Oracle's strategies to get real-world verdict at Collaborate user event

The show will provide a reality check on Fusion Applications, Oracle's next database and its engineered systems

By , IDG News Service |  Software

Oracle's sprawling annual OpenWorld conference doesn't kick off until September, but next week the Oracle user group-backed Collaborate event will be held in Denver.

While smaller in scale than OpenWorld, Collaborate gives Oracle's increasingly diverse customer base a chance to network, get face time with product managers, attend educational sessions and get a glimpse into Oracle's road maps.

The show also gives Oracle watchers a chance to see how the vendor's strategies are resonating among customers in the run-up to OpenWorld. Here's a look at some of the top issues on tap at Collaborate.

Fusion Applications in the field: Oracle has been pushing its next-generation Fusion Applications, the result of a long and expensive development effort, in a gentle manner to customers, emphasizing a "co-existence" strategy where Fusion modules can sit alongside an existing E-Business Suite or PeopleSoft implementation.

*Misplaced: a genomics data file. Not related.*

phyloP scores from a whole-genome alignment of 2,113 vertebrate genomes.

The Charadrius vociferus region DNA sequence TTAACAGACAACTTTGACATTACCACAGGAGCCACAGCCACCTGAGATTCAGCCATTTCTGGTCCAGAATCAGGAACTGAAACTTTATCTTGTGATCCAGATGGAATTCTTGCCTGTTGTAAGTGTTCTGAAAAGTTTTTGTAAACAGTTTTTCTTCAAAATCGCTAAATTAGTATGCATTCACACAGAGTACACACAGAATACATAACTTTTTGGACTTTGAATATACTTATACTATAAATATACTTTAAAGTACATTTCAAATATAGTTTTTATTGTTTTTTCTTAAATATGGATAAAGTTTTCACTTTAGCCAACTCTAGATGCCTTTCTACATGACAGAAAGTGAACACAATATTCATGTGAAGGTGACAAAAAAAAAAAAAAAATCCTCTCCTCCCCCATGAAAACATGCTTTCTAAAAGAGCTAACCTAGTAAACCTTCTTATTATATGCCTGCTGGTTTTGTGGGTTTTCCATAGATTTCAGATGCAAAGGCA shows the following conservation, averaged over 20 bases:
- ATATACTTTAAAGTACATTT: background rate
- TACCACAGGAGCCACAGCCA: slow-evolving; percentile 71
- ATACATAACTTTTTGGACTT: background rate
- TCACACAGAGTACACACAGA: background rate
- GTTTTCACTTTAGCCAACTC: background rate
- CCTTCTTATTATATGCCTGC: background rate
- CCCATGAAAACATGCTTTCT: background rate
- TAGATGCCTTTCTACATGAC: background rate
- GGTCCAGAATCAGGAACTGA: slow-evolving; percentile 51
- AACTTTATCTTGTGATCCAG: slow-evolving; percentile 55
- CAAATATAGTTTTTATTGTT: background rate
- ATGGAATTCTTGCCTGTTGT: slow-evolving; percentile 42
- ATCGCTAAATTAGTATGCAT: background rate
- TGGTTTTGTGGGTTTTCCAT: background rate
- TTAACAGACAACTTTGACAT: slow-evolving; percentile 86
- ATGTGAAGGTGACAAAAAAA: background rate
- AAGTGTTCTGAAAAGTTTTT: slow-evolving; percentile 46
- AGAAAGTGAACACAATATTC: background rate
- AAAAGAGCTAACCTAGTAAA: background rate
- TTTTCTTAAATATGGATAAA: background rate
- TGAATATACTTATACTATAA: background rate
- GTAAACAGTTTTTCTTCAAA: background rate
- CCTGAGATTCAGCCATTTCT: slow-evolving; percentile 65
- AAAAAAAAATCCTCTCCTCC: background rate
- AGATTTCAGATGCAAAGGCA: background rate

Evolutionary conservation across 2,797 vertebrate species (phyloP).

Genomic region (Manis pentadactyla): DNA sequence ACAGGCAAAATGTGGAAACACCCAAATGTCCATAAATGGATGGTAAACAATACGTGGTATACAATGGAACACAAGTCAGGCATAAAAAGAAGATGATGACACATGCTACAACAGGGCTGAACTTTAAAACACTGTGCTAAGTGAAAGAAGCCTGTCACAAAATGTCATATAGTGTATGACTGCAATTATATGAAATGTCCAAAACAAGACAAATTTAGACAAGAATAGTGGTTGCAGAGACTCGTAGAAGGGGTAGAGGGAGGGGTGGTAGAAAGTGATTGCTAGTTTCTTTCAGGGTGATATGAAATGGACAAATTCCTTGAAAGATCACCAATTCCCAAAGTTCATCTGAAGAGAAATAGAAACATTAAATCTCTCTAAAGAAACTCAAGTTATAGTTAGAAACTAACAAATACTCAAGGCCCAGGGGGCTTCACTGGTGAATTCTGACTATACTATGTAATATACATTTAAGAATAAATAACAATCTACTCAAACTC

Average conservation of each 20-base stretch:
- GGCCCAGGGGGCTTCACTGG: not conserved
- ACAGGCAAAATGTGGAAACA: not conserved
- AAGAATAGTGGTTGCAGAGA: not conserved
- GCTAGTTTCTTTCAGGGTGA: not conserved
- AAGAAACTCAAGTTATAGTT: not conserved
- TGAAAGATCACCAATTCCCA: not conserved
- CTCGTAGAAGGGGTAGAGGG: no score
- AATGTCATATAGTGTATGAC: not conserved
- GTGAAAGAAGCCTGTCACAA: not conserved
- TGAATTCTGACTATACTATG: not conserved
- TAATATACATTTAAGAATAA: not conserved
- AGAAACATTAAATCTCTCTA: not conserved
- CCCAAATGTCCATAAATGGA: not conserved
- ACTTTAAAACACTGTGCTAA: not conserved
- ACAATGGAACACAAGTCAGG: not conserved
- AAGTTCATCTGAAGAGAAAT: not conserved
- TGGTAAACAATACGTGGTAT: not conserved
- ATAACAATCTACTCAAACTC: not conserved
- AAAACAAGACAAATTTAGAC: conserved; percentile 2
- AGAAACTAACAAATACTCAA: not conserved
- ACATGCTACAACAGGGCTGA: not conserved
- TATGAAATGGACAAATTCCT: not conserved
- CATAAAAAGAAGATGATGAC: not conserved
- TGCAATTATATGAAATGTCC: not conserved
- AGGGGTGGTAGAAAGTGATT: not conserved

Oracle says it has signed up several hundred Fusion Applications customers and a number have shared their stories at Collaborate.

One thing to watch for at this year's show is discussions of broader Fusion rollouts that do more to replace older systems. Such stories could spur confidence among the customer base and quicken Fusion adoption.

In addition, Oracle has said most initial Fusion customers are going with a cloud deployment model. That may be because of the complexity said to be involved with running the software on-premises. Therefore, evidence at Collaborate of a shift to in-house Fusion deployments will be of some note.

Database 12c: The Collaborate catalog is packed with sessions on Oracle's database, from upgrades to optimization and ongoing maintenance.

Hovering over it all is the specter of version 12c, which was expected to be released earlier this year but has yet to surface. The long-in-development upgrade features new technologies such as the "pluggable database" concept, which were discussed in some depth at OpenWorld last year.

But there are still many unknown details regarding 12c and its potential impact on customers' IT environments, as well as the competition

While it's doubtful that Oracle will make a general-availability announcement of 12c at Collaborate, it will be interesting to monitor the level of buzz among attendees about the release's arrival and features.

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